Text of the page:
Conservation

Where Hunting Happens, Conservation Happens™

In the Field

B&C Newsletter Articles

 

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Because basketball stars making millions of dollars still miss free throws Excerpt from Fair Chase Magazine By Wayne Van Zwoll, regular contributor, photos courtesy of author Approach ready to fire again, from behind the animal, rifle up front. Save congratulations for later. Why is there time to...
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From Toddlers to Tines—The only thing better than sharing the spoils of the hunt with your kids is having them hunt themselves. Passing down the fun of the hunt is a time-honored tradition for many families—and as you can see from this slideshow, it’s been going on for quite a while.
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From apex predators like grizzly bears to feisty striped skunks, the Boone and Crockett Club’s Theodore Roosevelt Memorial Ranch on Montana’s Rocky Mountain Front is a wildlife melting pot. You can see a small sampling of those full-time residents here. The ranch has dozens of wildlife trail cams...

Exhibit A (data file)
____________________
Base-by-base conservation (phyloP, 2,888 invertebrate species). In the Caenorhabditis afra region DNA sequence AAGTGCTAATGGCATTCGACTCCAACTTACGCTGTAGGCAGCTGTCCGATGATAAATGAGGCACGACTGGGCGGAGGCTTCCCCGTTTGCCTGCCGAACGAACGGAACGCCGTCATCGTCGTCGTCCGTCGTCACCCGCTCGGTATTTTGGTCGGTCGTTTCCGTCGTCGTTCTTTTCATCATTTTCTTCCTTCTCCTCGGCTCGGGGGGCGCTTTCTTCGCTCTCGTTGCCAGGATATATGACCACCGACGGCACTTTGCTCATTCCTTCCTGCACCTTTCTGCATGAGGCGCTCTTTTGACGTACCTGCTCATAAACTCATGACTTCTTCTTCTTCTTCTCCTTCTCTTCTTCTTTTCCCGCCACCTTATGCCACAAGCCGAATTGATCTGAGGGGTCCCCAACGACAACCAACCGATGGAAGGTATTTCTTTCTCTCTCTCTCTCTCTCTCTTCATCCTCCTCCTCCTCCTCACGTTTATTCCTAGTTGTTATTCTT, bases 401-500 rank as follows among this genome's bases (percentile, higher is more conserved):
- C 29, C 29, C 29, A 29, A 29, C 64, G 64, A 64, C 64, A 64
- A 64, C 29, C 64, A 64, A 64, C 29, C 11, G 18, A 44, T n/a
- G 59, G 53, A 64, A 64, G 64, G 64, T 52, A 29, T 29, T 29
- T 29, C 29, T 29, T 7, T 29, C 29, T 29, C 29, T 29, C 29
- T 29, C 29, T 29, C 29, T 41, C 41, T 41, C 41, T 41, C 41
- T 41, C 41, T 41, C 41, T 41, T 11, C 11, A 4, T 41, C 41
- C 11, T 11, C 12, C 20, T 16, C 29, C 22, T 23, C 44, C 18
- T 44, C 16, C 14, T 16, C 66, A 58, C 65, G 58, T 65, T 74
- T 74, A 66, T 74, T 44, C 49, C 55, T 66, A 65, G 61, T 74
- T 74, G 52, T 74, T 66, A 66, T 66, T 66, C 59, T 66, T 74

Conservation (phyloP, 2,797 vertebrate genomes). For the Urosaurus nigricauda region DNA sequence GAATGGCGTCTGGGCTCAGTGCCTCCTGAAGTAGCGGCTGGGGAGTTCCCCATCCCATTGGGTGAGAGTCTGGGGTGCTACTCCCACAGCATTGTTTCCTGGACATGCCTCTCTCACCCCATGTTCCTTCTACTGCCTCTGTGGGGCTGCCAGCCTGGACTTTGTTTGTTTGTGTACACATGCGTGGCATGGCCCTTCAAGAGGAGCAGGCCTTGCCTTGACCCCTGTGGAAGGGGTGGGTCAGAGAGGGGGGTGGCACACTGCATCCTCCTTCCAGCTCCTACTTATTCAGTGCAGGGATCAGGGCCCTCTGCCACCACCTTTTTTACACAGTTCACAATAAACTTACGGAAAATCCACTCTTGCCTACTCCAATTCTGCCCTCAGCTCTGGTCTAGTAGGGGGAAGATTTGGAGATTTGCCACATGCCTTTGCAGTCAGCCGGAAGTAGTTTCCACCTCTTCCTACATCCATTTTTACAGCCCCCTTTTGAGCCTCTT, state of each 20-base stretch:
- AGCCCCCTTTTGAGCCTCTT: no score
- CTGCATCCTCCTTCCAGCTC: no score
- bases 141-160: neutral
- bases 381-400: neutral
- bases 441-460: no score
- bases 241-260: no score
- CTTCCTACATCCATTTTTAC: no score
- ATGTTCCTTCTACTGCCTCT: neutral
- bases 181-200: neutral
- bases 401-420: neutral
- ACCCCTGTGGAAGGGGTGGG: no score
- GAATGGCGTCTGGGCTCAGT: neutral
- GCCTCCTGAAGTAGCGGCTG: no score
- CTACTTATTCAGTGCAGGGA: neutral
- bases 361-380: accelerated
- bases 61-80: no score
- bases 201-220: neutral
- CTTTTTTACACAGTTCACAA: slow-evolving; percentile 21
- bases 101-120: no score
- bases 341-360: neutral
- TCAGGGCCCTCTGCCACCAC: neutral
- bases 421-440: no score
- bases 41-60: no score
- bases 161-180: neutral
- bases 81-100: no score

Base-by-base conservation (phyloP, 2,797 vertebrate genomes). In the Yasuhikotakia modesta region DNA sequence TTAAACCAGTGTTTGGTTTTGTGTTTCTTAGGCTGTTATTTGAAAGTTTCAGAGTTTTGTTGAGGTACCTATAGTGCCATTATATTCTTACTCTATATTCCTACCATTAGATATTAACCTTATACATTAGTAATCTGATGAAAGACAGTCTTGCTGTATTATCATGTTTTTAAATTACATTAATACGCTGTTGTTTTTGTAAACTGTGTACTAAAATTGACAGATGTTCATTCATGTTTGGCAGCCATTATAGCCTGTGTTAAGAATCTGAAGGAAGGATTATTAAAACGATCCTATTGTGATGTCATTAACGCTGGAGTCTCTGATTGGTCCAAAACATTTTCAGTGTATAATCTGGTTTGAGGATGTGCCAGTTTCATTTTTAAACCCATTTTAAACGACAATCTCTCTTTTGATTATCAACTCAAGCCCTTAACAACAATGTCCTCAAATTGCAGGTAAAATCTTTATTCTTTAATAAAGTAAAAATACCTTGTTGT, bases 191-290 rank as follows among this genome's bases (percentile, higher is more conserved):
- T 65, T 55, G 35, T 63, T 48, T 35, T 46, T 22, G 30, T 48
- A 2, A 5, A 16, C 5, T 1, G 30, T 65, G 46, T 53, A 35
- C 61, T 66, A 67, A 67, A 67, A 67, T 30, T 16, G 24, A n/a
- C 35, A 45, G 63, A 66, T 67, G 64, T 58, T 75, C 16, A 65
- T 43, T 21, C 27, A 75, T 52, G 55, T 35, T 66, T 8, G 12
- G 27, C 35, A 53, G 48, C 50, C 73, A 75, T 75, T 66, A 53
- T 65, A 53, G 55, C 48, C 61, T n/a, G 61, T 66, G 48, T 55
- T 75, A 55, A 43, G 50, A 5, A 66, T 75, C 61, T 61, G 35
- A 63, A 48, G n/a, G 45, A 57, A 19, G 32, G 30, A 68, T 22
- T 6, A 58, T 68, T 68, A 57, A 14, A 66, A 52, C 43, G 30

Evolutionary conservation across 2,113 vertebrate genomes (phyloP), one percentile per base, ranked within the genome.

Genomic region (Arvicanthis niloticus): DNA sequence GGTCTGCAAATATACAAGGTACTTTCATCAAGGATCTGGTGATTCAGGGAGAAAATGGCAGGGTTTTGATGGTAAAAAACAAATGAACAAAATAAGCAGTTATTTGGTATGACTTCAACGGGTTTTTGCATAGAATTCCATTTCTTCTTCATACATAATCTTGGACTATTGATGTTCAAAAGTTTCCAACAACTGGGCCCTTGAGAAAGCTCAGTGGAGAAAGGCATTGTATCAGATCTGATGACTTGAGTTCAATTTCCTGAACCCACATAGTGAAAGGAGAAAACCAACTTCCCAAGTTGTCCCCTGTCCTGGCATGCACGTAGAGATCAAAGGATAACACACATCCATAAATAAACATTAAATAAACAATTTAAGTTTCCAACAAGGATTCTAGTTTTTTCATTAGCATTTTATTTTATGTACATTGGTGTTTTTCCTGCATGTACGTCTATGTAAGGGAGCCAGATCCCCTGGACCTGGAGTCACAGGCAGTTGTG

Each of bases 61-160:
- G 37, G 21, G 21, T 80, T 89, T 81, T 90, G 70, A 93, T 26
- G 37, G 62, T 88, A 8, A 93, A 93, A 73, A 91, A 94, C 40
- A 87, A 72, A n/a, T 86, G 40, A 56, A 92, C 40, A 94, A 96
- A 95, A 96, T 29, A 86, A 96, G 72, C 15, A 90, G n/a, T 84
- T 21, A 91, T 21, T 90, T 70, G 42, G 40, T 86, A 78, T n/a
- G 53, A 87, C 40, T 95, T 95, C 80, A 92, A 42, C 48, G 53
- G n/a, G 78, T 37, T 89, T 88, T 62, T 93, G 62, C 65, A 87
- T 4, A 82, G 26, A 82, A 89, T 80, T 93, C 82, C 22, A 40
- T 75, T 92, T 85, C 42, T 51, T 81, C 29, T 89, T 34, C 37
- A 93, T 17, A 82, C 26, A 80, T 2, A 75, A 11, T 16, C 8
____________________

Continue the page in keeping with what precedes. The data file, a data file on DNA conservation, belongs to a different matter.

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Best of the Fast .30s? This lineup is just a small selection of the fast .30s. Although the .300 Weatherby Magnum is not the fastest, it’s a very fast cartridge that has been a solid performer for more than 60 years. Excerpt from Fair Chase Magazine By Craig Boddington, regular contributor, photos...
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Spring 2022 Edition – What’s better than record-book antlers, horns, and skulls? The stories behind them, of course. This slideshow certainly has plenty of big bone at which to gawk. Dig deeper, though, and you’ll find so much more. There’s the coal miner from Virginia who drove to Newfoundland with two chest freezers to hunt woodland caribou. There is the hunter who killed the world’s record musk ox, and then he packed it out on his back. And did you hear the one about the Rocky Mountain goat in South Dakota? We’ve got them all right here.